Tomorrow night (Wednesday, Dec 4th), the NOLA Fruit Tree Project
is holding their First Annual Kick-Off to Citrus Season Cocktail Contest & Fundraiser. The event is at Elisabeth’s in the Bywater from 6:00 to 9:00, and entry gets you samples of each contestants’ drinks, 2…
Tonight! Tonight! New Orleanians, come on out and support. The rest of you, think of us from 6-9 and send winning vibes our way.
Seeds are in the mail, I have a lead on borrowing a good roto-tiller, and the neighborhood group seems to be ok with the plan for a guerrilla garden. My plan is to plant wild flowers in the front, put some trees up in line with the front porch (to the right), and plant vegetables in the back.
Get ready everyone…my tumblr is about to blow up with photos/updates of the guerrilla garden Zack and I are working to create in this abandoned lot next door. Flowers, veggies, community…it’s right up my alley!
We’re heading down South!
We’re so excited to announce that starting this fall, we’ll be starting up StorySLAMs in both Houston and New Orleans. Can’t wait to hear all your stories!
There are not words to describe how excited I am about this. I live for live story-telling. Expect me there every month.
Health writer Jo Robinson tells Dave Davies why we should eat dandelion:
[G]o out and find a dandelion leaf, rinse it well, and take a bite, and pay attention to your senses. For the first 10 seconds you won’t sense much at all, except you’ll notice that the leaf is hairy, and quite dense, quite chewy. Then, this bloom of bitterness [will] come at the roof of your mouth and go down your throat, and it’s going to stay there for about 10 minutes. And many of the wild plants that we used to eat had levels of bitterness similar to that dandelion. … Compared to spinach, which we consider a superfood, [a dandelion] has twice as much calcium, and three times as much vitamin A, five times more vitamins K and E, and eight times more antioxidants.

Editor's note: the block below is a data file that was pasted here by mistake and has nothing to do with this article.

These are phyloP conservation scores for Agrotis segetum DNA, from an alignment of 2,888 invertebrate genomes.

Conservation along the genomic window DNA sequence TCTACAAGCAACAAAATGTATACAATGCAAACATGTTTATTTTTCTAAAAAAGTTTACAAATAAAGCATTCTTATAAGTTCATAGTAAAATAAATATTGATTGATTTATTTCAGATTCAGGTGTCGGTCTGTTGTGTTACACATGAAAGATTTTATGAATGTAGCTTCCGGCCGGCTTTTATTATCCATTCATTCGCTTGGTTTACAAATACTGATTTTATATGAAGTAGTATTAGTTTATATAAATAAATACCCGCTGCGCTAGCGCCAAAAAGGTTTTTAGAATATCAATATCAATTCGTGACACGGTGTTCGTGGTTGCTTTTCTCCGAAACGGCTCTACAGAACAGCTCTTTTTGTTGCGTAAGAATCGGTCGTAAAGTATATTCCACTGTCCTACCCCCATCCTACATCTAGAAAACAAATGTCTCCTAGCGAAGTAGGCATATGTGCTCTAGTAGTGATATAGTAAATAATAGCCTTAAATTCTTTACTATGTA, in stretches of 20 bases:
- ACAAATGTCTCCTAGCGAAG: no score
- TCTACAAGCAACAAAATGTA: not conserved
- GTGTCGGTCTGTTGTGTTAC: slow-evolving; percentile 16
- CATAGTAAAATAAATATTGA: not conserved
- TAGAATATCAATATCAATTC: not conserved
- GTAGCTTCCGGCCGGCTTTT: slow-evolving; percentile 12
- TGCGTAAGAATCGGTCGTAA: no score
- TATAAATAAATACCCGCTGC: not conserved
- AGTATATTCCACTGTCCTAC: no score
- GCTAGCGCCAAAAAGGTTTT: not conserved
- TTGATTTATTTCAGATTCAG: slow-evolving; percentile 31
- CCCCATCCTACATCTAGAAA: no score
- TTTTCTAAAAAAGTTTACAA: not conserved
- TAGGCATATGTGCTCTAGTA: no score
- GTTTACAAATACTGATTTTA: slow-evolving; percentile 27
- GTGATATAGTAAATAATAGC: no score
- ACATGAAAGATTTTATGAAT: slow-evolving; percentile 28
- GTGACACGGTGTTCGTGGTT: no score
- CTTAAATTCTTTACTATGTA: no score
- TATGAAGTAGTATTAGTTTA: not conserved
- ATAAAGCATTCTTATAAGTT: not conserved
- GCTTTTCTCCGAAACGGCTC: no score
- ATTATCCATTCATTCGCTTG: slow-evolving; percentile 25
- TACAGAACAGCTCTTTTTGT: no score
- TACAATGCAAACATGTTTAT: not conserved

I think Zack needs a copy of this. That he will share with me, of course. We have been walking through the wilds of…everywhere…looking around at what we can eat. Chanterelles are just the start. The tasty, tasty start.
Elisa bought me a fantastic book called the Drunken Botanist by Amy Stewart, and in that spirit, we’ve done a little gardening on the porch of her uptown shotgun with cocktails in hand. There are a few new pepper plants, a new succulent, and even a few wormwood plants in the mix.
Inside, we’ve been experimenting with tinctures, and now have extracts of lavender, rosemary (from the garden), basil, bay leaf, rooibos, and elderflower, among others, for
It’s true! This book, and this man, have made my porch so lovely and inspiring. Not to mention that if you walk into a fancy bar with The Drunken Botanist in hand (yes, we read at bars!), they will chat you up and maybe, just maybe, buy you a drink and tell you secrets of where to buy the best booze in the city.
Springtime is so damn lovely this year.
I have a really good feeling about this week. Day off tomorrow and a visit from a far away friend, then red beans and rice dinner with our dear departing John Deere execs. Later in the week, a long-awaited visit from my most handsome and amazing fella, and off Friday-Tuesday for bike rides, eating, drinking, and all that New Orleans has to offer. Y’all, Springtime in New Orleans is really pretty magical.
Super Sunday certainly lived up to it’s name today! Super Sunday (the Sunday closest to St. Joseph’s Day, another heavily celebrated day in New Orleans) is the Mardi Gras indians biggest day. They debut their stunning handmade indian outfits and “battle” in the streets of Central City before second-lining through the streets. There are indians from age 3 to age…old, each with intricately hand-sewn headresses, aprons, shoes, and staffs.
The day includes brass bands, street food, booze (It’s New Orleans, after all!), revelry, hollering, and an astounding number of photographers. For me it also included brunch and a bike ride.
As per tradition, I gave this indian a few bucks for letting me get a photo with him. Later I saw him hollering and dancing on La Salle Blvd in traditional indian style. I was pretty much the only person there not Instagramming the whole thing, which was odd; even kids and the elderly had their iPhones out, snapping away.
Just bought fried chicken, a king cake, Abita Mardi Gras Bock, and Bayou Teche Courir de Mardi Gras.
Must be the first big parade of the longest, best weekend of the year…MARDI GRAS.
I’ll sleep next Tuesday (for about 14 hrs), when i put away my tutu and hot pants for the year (or till the next New Orleans party).
Now that Super Bowl is over, we get a chance to rest in New Orleans…for 2 days until the parades start up on Wednesday evening. Looks like the whole city will sleep (hard) again the night of Fat Tuesday. Good thing we have king cake, coffee, and beer to sustain and energize us.
Let’s do the damn thing.